Spinal stereotactic radiosurgery involving a frameless image-guided system was found to be feasible and safe. The major potential benefits of radiosurgical ablation of spinal lesions are short treatment time in an outpatient setting with rapid recovery and symptomatic response. This procedure offers a successful alternative therapeutic modality for the treatment of a variety of spinal lesions not amenable to open surgical techniques; the intervention can be performed in medically untreatable patients, lesions located in previously irradiated sites, or as an adjunct to surgery.
James P. Caruso, Or Cohen-Inbar, Mark H. Bilsky, Peter C. Gerszten and Jason P. Sheehan
surgery is to decompress epidural tumor from a posterolateral approach to circumferentially decompress the spinal cord and reconstitute the thecal sac, followed by long posterior segmental fixation (e.g., with pedicle screws) to provide immediate stability. 43 Following surgery, patients undergo high-dose single-fraction or hypofractionated radiation to ablate the residual gross and microscopic tumor volume. The radiation treatments spare normal tissue tolerance to at-risk structures, such as the spinal cord, since the separation surgery establishes an adequate
Peter C. Gerszten, Steven A. Burton, Cihat Ozhasoglu, William J. Vogel, William C. Welch, Joseph Baar and David F. Friedland
prior radiation exposure and those with lesions close to the spinal cord. The prescription dose was independent of the tumor volume. In each case, the spinal cord and/or cauda equina was outlined as a critical structure. At the level of the cauda equina, the spinal canal was outlined. Therefore, at the level of the cauda equina, the critical volume is the entire spinal canal and not actual neural tissue. The maximum dose was defined as that delivered to a single pixel. Several patients had previously undergone resection and placement of stabilizing hardware; thus
Peter C. Gerszten, Stephanie Chen, Mubina Quader, Yuanguang Xu, Josef Novotny Jr. and John C. Flickinger
14 Gy, which was delivered in a single fraction with a 2-mm PTV expansion of 12 Gy. The maximum dose delivered to the spinal cord was 10 Gy with a 1-mm safety expansion that received a maximum dose of 9 Gy. E: Dose-volume histogram of the radiosurgery treatment plan demonstrating 90% coverage of the GTV and 99% coverage of the PTV. The patient reported significant improvement in his symptoms within 1 month. Six patients (13%) had undergone surgical stabilization at the time of open resection and therefore spinal instrumentation was present at the time of the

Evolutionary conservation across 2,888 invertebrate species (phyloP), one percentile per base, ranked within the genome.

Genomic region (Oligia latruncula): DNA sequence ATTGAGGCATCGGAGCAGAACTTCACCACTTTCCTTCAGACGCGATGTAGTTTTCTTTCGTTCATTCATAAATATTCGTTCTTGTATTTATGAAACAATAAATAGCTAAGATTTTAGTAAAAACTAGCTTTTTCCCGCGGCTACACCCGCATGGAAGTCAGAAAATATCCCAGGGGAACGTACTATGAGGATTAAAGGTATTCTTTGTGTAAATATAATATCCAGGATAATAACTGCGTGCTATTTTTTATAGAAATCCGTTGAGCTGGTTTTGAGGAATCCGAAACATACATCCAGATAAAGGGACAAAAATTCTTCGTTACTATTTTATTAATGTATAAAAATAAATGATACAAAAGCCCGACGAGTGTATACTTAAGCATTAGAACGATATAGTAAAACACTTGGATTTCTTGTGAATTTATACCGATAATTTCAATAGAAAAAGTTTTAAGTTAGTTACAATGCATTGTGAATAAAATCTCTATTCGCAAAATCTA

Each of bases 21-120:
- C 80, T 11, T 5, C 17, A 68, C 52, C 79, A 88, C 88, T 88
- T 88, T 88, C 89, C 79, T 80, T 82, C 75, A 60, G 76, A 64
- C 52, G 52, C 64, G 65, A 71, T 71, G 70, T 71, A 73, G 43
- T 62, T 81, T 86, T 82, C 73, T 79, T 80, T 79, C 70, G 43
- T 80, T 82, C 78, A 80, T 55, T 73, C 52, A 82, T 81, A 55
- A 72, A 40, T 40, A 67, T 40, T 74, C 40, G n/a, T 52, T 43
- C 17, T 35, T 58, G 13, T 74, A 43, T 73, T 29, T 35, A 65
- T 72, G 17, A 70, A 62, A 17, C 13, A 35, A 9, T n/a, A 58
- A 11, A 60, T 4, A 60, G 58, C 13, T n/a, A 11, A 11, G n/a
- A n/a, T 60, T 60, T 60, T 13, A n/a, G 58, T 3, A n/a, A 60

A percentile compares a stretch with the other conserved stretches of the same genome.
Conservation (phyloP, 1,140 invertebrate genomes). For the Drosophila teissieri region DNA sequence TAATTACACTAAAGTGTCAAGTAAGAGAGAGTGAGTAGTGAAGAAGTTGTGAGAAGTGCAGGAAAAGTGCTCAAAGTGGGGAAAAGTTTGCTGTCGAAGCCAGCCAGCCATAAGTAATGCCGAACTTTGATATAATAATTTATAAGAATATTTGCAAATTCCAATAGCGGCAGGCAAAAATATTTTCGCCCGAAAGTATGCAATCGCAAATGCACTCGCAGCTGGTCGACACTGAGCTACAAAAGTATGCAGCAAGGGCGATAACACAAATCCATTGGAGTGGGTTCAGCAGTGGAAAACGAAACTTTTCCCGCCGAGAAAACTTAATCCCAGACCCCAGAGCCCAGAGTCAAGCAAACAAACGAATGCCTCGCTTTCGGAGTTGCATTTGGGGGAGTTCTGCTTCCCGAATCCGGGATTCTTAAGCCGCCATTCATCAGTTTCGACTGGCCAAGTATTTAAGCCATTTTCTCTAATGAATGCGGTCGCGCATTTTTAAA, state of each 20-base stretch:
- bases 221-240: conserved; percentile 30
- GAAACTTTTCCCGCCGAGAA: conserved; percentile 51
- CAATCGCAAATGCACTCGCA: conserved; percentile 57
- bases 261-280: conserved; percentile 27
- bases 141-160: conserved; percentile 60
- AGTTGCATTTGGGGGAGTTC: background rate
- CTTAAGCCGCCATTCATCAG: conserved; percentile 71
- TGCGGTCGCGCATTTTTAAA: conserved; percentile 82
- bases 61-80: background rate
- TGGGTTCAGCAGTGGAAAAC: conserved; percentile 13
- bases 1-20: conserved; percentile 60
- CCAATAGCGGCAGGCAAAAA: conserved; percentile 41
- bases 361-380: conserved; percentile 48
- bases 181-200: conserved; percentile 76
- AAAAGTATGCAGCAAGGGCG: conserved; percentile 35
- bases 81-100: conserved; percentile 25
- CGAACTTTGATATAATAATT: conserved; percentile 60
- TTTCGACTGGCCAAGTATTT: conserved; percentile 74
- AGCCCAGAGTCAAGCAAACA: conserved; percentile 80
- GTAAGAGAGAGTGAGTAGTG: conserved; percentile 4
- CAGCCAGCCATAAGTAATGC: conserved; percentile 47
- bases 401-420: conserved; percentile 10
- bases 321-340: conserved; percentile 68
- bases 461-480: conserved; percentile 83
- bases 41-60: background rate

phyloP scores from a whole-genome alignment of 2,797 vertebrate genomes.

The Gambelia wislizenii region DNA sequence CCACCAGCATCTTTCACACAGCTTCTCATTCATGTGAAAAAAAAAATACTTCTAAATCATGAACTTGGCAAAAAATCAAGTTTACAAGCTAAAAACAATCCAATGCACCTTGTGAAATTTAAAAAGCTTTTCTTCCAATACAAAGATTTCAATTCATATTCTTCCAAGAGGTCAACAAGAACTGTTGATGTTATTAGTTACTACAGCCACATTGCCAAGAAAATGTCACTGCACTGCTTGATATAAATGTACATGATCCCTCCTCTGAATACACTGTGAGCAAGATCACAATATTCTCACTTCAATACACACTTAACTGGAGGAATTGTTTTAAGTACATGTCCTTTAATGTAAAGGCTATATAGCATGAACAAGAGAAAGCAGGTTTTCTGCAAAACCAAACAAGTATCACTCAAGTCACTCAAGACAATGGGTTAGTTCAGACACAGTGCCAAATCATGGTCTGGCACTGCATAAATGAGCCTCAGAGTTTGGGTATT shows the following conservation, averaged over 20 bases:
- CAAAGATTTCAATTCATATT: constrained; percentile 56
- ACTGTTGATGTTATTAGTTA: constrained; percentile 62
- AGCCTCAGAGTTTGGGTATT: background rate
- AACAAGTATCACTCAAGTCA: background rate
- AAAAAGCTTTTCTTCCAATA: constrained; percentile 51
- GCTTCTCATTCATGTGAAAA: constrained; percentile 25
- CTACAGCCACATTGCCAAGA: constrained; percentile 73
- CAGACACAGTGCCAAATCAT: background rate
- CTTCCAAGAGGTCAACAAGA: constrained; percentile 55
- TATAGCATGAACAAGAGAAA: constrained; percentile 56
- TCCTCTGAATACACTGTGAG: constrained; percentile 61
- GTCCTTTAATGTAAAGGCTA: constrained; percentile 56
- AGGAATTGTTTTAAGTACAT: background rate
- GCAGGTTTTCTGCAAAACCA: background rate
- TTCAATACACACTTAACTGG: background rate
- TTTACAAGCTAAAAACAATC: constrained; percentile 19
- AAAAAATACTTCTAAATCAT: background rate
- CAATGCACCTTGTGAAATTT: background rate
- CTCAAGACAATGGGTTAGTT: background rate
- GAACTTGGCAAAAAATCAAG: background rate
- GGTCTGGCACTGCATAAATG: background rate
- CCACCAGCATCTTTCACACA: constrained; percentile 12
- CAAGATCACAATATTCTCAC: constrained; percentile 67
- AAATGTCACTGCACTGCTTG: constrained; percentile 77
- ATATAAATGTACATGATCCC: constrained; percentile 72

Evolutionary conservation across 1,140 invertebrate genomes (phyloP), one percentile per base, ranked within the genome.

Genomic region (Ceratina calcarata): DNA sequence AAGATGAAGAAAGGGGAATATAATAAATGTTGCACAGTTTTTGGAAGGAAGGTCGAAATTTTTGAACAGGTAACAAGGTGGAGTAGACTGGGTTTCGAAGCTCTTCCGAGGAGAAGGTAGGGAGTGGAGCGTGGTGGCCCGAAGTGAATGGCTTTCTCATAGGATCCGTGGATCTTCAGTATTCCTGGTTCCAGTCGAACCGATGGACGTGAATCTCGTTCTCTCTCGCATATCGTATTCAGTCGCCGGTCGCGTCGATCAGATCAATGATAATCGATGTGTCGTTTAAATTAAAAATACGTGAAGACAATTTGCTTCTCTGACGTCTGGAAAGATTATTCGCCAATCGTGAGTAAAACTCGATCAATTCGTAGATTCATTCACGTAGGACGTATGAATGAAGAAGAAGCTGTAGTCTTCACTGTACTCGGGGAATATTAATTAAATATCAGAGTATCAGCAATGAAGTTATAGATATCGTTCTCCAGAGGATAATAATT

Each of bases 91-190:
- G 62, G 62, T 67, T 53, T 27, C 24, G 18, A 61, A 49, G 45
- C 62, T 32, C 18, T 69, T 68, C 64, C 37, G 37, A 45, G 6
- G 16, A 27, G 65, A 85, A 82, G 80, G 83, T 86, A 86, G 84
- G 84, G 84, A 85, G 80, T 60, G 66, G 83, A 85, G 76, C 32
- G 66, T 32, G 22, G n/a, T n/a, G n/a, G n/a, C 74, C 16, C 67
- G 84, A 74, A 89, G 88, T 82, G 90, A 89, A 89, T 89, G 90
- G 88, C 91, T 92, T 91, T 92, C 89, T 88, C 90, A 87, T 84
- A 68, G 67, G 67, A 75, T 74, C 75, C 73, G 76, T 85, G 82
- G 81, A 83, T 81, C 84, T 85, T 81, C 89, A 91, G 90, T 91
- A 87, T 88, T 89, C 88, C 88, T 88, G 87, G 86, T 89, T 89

Peter C. Gerszten, Edward A. Monaco III, Mubina Quader, Josef Novotny Jr., Jong Oh Kim, John C. Flickinger and M. Saiful Huq
spine radiosurgery treatments. F ig . 1. The Synergy S system (Elekta, Inc.) combines a linear accelerator with an onboard, integrated high-resolution 3D volume imaging system that allows the target to be visualized at the precise moment of treatment while the patient is in position on the treatment couch. The cone beam imaging system is located in a position orthogonal to the linear accelerator beam. The robotic couch is adjusted in 3 translations and 3 rotations to ensure that the radiation is directed precisely at the target. Initial patient setup was
Peter C. Gerszten, Anand Germanwala, Steven A. Burton, William C. Welch, Cihat Ozhasoglu and William J. Vogel
. The patients were placed supine in a conformal alpha cradle during CT scanning and during treatment. The CT scans were acquired using 1.25-mm-thick slices to include the lesion of interest and all fiducials. 28 The entire VB and any adjacent area where the tumor extended were included in the radiosurgical treatment plan as the target volume. The patients then returned for the radiosurgical treatment. All treatments were performed using a single-fraction technique in an outpatient setting. Results The two procedures were successfully completed in all